En Español

Q. Who is Mr. Smarty Plants?

A: There are those who suspect Wildflower Center volunteers are the culpable and capable culprits. Yet, others think staff members play some, albeit small, role. You can torture us with your plant questions, but we will never reveal the Green Guru's secret identity.

Help us grow by giving to the Plant Database Fund or by becoming a member

Did you know you can access the Native Plant Information Network with your web-enabled smartphone?


Ask Mr. Smarty Plants

Ask Mr. Smarty Plants is a free service provided by the staff and volunteers at the Lady Bird Johnson Wildflower Center.

Search Smarty Plants
See a list of all Smarty Plants questions

Please forgive us, but Mr. Smarty Plants has been overwhelmed by a flood of mail and must take a break for awhile to catch up. We hope to be accepting new questions again soon. Thank you!

Need help with plant identification, visit the plant identification page.

rate this answer
3 ratings

Wednesday - July 23, 2008

From: Pleasant Hill, MO
Region: Midwest
Topic: Erosion Control
Title: Groundcover for erosion control in Missouri
Answered by: Nan Hampton


Can you suggest a ground cover to stop erosion on a slight slope in my backyard? I live in Missouri - the soil is very poor in this area and has lots of rock underneath the soil. The yard drains into a creek bed at the back of my property.


Grasses do an excellent job of erosion control because their extensive fibrous root system holds the soil very well. You don't say whether your backyard is shaded or not, but I will suggest several attractive grasses and indicate what their light requirements are.

Grasses These all are 1-3 ft tall.

Bouteloua curtipendula (sideoats grama) sun, part shade, shade and moist or dry soil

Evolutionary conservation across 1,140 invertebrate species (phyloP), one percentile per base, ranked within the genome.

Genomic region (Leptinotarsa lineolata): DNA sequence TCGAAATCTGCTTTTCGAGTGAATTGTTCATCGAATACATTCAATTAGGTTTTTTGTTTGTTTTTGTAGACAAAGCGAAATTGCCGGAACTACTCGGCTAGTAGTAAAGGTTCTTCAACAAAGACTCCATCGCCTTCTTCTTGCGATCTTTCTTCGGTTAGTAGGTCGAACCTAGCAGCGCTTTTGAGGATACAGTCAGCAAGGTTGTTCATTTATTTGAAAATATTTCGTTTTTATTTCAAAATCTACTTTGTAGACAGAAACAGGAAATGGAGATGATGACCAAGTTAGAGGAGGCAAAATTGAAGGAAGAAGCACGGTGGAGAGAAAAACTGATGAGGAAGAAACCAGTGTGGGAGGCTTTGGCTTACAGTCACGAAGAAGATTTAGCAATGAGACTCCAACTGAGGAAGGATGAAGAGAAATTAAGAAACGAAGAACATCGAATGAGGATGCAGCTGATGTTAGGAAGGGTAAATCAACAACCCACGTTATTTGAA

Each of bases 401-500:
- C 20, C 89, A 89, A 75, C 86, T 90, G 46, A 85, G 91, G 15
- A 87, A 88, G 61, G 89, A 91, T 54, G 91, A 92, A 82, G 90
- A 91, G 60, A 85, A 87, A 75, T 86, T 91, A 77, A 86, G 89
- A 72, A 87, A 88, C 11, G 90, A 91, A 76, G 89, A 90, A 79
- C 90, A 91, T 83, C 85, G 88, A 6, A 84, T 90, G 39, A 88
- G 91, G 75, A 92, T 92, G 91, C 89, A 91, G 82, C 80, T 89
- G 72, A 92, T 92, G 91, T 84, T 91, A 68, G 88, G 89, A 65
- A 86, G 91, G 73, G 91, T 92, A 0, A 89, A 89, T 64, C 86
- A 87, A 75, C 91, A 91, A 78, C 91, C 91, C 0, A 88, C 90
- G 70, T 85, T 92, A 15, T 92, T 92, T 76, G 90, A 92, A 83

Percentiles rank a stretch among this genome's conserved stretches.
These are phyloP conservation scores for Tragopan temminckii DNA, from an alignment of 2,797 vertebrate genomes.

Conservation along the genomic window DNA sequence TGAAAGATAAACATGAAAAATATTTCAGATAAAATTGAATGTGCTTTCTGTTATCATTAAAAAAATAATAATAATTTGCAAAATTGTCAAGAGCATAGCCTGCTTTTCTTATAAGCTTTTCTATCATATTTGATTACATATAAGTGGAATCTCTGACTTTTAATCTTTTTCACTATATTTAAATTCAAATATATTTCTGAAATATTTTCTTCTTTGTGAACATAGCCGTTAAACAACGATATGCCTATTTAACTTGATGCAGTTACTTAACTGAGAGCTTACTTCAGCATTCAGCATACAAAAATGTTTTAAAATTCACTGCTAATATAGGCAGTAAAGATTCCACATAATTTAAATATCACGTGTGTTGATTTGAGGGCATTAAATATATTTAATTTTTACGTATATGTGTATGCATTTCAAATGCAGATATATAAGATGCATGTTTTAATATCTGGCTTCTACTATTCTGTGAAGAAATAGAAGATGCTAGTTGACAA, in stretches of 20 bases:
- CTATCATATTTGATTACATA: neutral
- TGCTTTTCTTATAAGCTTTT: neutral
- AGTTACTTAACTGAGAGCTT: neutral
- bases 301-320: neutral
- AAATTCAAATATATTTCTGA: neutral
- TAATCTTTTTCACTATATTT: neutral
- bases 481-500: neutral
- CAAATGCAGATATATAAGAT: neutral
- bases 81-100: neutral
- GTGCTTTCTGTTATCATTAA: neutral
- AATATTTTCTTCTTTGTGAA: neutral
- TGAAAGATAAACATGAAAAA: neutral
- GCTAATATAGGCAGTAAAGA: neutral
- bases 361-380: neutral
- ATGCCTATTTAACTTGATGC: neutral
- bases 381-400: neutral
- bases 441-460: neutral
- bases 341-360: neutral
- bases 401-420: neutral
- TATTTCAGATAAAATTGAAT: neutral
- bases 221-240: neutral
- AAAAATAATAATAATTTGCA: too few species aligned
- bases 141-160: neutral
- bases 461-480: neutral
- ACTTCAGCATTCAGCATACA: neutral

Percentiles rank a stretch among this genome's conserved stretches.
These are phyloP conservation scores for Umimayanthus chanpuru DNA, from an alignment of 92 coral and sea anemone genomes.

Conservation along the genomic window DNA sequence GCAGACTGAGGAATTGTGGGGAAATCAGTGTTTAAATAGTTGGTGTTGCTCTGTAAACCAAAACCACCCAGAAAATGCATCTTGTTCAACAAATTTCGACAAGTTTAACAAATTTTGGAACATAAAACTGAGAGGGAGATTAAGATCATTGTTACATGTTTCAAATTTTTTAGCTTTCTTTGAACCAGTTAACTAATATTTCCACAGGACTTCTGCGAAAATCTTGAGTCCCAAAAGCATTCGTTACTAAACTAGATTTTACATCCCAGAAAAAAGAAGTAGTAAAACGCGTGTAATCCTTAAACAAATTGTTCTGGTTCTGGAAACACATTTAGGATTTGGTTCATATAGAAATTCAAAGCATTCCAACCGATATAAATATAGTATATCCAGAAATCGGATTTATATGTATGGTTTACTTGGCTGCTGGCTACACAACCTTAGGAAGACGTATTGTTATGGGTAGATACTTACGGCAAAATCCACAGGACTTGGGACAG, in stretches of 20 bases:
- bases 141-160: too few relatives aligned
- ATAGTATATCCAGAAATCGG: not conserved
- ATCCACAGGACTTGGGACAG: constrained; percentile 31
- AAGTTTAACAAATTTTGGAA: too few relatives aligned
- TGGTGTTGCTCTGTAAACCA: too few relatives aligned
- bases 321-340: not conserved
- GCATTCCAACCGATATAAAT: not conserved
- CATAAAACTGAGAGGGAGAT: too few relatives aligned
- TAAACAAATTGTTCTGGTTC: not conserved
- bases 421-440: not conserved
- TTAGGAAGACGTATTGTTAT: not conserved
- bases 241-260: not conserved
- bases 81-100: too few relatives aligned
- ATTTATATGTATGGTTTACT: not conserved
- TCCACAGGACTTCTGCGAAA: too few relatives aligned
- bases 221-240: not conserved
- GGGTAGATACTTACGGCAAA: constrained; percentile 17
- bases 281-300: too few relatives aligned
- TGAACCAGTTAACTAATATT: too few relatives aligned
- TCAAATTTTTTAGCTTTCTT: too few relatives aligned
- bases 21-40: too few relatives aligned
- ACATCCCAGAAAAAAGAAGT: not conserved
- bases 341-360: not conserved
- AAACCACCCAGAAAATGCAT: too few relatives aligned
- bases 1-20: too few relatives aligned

Bouteloua gracilis (blue grama) sun and dry soil

Elymus canadensis (Canada wildrye) sun, part shade, shade and moist or dry soil

Schizachyrium scoparium (little bluestem) sun, part shade and dry soil

Chasmanthium latifolium (Inland sea oats) part shade, shade and moist or dry soil

Sedges These look very much like grass, but tend to be shorter. They also have fibrous root systems that hold soil.

Carex pensylvanica (Pennsylvania sedge) sun, part shade, shade and dry to moist soils

Carex stipata (owlfruit sedge) sun and wet or moist soils

Ferns These are attractive for moist areas with shade. The Christmas fern will also grow in the sun.

Athyrium filix-femina (common ladyfern) part shade, shade and wet or moist soil

Osmunda cinnamomea (cinnamon fern) part shade and moist or wet soil

Polystichum acrostichoides (Christmas fern) sun, part shade and moist or dry soil. This fern is evergreen.

Bouteloua curtipendula

Bouteloua gracilis

Elymus canadensis

Schizachyrium scoparium

Chasmanthium latifolium

Carex pensylvanica

Carex stipata

Athyrium filix-femina

Osmunda cinnamomea

Polystichum acrostichoides



More Erosion Control Questions

Recommendations for a steep slope in Arlington, VA
September 10, 2015 - I have a side yard area about 35' long and 10' wide. It is very steep and get full sun. I recently I removed all the weeds down to dirt. I want to do low maintenance plants with mulch.
view the full question and answer

Plants for steep bank in Pennsylvania
July 12, 2011 - What do I do with a very steep bank with hard clay soil to stop erosion and to look nice. Is there a ground cover that would help?
view the full question and answer

Erosion control in Ft. Wright KY
June 02, 2010 - My house sits on a hillside. On the back and behind a somewhat large concrete deck there is a retention wall that protects the deck, but after that there is this large area (at least 24X20 ft), that ...
view the full question and answer

Grass for erosion control
July 19, 2008 - I have a very shaded sloped back yard. I have not been able to get grass to grow due to the shade. There are approximately twenty 30-40 ft. Oaks in the yard. The yard slopes toward the house. I wo...
view the full question and answer

Native plants for controlling erosion in Fairmont WV
August 30, 2010 - I'm interested in finding native plants, either perennials or grasses, that would help control erosion on a fairly steep slope. The area is partly shaded.
view the full question and answer

Support the Wildflower Center by Donating Online or Becoming a Member today.
© 2016 Lady Bird Johnson Wildflower Center